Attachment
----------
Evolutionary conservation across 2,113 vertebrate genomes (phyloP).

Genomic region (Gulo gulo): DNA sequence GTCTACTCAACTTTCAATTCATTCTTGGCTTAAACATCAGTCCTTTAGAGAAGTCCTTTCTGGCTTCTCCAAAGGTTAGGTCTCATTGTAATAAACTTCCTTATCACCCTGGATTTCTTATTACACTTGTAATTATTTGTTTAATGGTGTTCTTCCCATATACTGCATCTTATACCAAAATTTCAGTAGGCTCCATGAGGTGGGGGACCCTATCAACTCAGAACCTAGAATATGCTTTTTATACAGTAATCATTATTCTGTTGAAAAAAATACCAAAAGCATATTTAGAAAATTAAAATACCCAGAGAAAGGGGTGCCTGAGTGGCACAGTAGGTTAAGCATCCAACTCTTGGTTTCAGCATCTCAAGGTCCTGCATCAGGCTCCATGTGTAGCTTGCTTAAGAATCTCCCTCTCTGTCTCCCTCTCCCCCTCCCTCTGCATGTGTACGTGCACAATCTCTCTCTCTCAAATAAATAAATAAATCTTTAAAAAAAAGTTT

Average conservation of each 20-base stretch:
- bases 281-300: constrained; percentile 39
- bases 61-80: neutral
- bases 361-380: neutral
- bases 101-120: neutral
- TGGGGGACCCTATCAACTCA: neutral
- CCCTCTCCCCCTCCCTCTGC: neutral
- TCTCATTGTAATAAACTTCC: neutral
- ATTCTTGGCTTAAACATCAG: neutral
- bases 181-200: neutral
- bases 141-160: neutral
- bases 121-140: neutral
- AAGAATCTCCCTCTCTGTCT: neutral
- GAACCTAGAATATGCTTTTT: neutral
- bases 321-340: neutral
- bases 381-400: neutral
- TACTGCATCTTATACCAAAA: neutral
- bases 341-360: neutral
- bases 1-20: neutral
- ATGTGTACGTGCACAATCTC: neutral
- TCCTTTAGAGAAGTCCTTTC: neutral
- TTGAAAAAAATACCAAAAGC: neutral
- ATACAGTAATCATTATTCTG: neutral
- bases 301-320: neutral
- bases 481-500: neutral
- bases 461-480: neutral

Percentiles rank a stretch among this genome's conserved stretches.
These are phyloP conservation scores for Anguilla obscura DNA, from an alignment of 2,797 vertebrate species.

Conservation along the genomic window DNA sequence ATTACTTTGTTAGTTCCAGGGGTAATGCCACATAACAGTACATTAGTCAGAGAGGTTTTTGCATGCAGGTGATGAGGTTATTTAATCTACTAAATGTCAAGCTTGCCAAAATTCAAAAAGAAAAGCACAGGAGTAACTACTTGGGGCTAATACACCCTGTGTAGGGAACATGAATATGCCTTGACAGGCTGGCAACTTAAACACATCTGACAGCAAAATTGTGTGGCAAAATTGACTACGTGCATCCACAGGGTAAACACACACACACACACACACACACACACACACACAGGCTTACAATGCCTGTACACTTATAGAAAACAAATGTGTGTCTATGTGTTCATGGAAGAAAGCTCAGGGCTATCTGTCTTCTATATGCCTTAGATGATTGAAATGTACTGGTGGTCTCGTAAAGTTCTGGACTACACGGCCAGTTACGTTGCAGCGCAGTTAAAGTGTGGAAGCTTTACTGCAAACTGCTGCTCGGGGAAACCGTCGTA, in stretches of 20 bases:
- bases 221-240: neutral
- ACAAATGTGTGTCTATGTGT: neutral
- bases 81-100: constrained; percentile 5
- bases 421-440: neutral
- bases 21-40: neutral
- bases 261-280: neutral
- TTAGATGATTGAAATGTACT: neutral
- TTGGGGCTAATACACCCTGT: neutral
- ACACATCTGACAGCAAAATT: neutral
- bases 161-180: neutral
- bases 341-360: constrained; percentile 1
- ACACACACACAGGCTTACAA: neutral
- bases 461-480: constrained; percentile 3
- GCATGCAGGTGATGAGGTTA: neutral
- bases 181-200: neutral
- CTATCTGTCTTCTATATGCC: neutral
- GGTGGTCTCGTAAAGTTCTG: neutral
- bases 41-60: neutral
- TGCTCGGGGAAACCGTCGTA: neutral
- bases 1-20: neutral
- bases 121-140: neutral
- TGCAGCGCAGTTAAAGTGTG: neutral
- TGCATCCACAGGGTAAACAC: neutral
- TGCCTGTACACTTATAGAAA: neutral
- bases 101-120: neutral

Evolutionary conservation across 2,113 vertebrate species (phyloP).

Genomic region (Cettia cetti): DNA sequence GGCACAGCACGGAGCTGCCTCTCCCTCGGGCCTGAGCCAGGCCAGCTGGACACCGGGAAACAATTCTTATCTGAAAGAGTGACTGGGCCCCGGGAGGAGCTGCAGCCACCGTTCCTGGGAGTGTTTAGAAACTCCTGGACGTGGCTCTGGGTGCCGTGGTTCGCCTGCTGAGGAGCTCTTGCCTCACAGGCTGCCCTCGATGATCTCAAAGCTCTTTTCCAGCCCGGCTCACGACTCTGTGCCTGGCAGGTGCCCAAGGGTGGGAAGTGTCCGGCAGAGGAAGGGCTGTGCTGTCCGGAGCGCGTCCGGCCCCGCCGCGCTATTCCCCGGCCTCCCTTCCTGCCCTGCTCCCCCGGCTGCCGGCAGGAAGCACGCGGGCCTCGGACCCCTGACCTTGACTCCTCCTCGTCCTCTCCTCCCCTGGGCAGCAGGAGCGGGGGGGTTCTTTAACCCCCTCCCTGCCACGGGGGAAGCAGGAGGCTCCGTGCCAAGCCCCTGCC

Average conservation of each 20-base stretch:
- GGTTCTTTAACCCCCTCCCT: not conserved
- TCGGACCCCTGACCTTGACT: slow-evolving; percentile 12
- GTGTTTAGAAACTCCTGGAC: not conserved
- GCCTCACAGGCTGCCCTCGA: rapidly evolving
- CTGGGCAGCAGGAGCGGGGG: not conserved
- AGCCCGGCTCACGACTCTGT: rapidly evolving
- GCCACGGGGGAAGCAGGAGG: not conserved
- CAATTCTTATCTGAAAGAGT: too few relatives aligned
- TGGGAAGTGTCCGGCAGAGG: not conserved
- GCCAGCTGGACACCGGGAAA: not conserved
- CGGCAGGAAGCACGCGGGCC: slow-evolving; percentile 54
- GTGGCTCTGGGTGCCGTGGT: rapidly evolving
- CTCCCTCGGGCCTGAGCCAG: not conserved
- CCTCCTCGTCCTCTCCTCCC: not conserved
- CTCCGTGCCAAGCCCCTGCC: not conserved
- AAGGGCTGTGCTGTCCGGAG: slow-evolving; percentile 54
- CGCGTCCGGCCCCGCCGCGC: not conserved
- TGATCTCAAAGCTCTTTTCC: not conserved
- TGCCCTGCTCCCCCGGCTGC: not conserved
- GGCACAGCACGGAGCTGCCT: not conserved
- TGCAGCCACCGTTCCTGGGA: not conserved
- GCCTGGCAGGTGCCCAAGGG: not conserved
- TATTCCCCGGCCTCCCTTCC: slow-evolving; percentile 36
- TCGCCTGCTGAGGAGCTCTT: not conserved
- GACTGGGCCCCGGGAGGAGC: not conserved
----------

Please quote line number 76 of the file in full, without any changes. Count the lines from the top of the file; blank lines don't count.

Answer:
- CGCGTCCGGCCCCGCCGCGC: not conserved